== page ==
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Punitivity In Polish Law, Public Opinion, And Penal Policy

Authors:
  • Institute of Law Studies, Polish Academy of Sciences
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... Krajewski (2002: 181-182) jest zwolennikiem drugiego z tych twierdzeń. Uważa, że wysoki stopień punitywności polskiego społeczeństwa jest skutkiem systemu totalitarnego, jaki przez lata panował w Polsce (i innych krajach Europy Środkowo-Wschodniej). Kształtował on bowiem konserwatywne, sztywne i nietolerancyjne postawy społeczne, skutkujące bardzo punitywnym ustawodawstwem karnym, a w konsekwencji częstym orzekaniem kary pozbawienia wolności i wysoką populacją więzienną (więcej na ten temat patrz: Klaus et al. 2011). Doprowadziło to do dewaluacji kary pozbawienia wolności, która jest obecnie uważana przez społeczeństwo za podstawową sankcję w Polsce -zatem zdaniem opinii publicznej jedyna sprawiedliwa kara dla przestępców to więzienie. ...
... This policy was liberalised in line with human rights thinking in Central Europe in the 1990s, but revisited in the twenty-first century, where a gradual tightening of penal policy can be observed. The best example of this is the increase in the number of regulations tightening criminal liability and the consequent increase in the number of people imprisoned (Lévay 2012;Klaus et al. 2011;Kossowska et al. 2008). ...
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Hungary, Poland and the Czech Republic are three former post-socialist countries that have a great deal in common, both from a historical and a socio-economic perspective, despite their considerable differences. There are also many similarities in how crime and criminality have changed in these countries over the past 30 years. For all their many shared attributes, however, there are visible differences in the criminality and victimisation of their youth. The Czech Republic seems to have the fewest juvenile issues, while Hungary has the highest level of crime in the region. Hungary, Poland and the Czech Republic also differ in their juvenile justice systems and the ideology underpinning their response to juvenile offences.
... They (2012, p. 58) also report that, "Poles truly manifest a rather high level of punitivity compared with other European nations". Klaus, Rzeplinska, and Wozniakowska-Fajst (2011) speculate that the harsh criminal laws of Poland reflect the rigid, authoritarian attitudes characteristic of the communist years in central and east Europe. As Selih (2012, p. 32) argues, just as they were rejecting the highly punitive criminal justice systems of authoritarian, one-party states, eastern European states were "tempted by the ideas of 'new punitiveness' being advocated by a great number of Western experts". ...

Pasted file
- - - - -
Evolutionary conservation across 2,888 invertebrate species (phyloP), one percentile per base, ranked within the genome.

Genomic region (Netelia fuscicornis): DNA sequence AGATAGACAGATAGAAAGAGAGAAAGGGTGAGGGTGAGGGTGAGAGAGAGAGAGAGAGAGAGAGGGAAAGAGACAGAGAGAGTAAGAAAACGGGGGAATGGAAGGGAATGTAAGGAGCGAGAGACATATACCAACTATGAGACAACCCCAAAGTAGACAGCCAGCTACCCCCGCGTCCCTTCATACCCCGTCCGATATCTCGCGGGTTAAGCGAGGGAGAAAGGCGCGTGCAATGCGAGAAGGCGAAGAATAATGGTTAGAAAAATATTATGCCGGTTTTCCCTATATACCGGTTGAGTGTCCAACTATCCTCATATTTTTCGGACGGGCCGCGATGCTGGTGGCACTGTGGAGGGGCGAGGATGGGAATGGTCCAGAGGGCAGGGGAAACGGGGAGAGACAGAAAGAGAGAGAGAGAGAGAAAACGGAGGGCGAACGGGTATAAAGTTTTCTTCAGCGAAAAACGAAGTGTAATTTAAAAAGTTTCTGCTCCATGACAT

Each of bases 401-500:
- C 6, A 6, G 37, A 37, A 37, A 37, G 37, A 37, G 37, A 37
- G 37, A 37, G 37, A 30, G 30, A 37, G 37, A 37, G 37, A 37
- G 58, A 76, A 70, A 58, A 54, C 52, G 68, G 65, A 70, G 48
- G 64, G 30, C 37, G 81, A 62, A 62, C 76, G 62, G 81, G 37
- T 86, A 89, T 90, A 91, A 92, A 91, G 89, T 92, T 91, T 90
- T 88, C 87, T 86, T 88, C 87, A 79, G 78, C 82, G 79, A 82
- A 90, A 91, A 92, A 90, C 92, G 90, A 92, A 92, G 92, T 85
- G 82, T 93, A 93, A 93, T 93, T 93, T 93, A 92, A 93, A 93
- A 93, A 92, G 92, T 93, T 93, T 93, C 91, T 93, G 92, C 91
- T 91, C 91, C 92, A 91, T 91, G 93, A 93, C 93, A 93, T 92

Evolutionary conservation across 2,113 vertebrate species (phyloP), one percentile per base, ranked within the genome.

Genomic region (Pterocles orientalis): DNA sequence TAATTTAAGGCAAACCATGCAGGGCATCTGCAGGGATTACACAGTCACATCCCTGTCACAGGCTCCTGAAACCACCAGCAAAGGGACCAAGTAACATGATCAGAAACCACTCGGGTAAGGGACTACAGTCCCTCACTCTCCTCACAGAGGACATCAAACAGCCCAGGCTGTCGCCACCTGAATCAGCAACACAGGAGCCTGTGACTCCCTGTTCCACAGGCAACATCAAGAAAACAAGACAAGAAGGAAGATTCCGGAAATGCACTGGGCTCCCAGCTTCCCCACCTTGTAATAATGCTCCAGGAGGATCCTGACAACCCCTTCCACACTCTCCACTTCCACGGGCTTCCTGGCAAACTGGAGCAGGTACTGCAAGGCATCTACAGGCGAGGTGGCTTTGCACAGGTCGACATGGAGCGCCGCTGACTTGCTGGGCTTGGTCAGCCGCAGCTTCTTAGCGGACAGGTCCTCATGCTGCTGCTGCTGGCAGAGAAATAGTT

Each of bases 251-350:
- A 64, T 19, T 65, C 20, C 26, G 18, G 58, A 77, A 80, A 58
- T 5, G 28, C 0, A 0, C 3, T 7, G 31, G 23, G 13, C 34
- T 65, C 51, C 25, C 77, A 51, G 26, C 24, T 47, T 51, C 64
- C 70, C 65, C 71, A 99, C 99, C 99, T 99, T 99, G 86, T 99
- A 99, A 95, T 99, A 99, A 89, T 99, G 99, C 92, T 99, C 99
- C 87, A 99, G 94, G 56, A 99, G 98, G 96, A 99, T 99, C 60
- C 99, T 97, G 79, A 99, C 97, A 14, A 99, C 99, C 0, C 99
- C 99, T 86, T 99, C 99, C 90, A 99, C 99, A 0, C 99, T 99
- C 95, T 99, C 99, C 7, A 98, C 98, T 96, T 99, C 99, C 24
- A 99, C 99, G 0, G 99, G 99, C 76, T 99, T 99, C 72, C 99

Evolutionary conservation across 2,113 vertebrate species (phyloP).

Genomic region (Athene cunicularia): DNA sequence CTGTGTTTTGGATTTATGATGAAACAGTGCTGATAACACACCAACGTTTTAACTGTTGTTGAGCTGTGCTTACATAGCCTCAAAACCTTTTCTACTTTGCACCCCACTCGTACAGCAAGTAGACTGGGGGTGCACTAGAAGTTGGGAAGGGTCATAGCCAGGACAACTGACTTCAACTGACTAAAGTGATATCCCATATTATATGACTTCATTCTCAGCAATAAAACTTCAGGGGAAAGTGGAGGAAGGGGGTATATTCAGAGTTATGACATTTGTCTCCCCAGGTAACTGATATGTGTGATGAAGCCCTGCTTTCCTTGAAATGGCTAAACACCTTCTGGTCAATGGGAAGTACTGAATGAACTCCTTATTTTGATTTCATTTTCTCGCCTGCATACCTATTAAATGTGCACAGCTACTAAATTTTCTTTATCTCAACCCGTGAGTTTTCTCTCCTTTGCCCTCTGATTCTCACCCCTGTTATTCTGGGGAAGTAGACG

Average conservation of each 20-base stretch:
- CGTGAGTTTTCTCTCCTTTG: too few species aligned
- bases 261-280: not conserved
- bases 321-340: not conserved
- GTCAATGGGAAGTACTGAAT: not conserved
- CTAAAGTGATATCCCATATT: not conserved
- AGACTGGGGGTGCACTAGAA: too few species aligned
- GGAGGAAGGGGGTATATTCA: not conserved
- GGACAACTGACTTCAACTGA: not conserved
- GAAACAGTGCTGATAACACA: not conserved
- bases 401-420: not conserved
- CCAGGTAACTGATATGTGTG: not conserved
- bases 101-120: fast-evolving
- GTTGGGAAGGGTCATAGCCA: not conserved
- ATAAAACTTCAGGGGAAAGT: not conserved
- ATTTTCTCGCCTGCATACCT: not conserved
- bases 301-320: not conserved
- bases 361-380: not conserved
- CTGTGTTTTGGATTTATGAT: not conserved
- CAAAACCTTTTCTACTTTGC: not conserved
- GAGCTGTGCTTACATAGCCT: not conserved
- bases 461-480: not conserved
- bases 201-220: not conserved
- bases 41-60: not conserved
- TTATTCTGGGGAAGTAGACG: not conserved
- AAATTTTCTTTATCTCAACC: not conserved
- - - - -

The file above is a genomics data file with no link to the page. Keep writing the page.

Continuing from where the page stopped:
Article
This paper introduces an original data set that provides insight into how Ukrainian and US college students would punish criminal offenders. Students on four campuses in Ukraine and four in the United States completed surveys that help us better understand these differences. In general, Ukrainian students are more likely than American students to be crime victims than are American students and they are consistently more fearful of being victimised. Ukrainian students are more punitive than American students for some types of crimes (e.g., drug possession) while Americans are more punitive on other crimes (e.g., burglary).
... He argues that the high level of punitivity in Polish society is a consequence of the totalitarian system which held sway in Poland for years (as it did elsewhere in Central and Eastern Europe). It gave rise to conservative, rigid, and intolerant social attitudes resulting in very punitive criminal laws and accordingly frequent recourse to custodial sentences and a high prison population (for more on this subject see: Klaus et al. 2011). This leads to a devaluing of the punishment of imprisonment, which is currently seen by society as the basic penalty in Poland-therefore public opinion views prison as the only just punishment for criminals. ...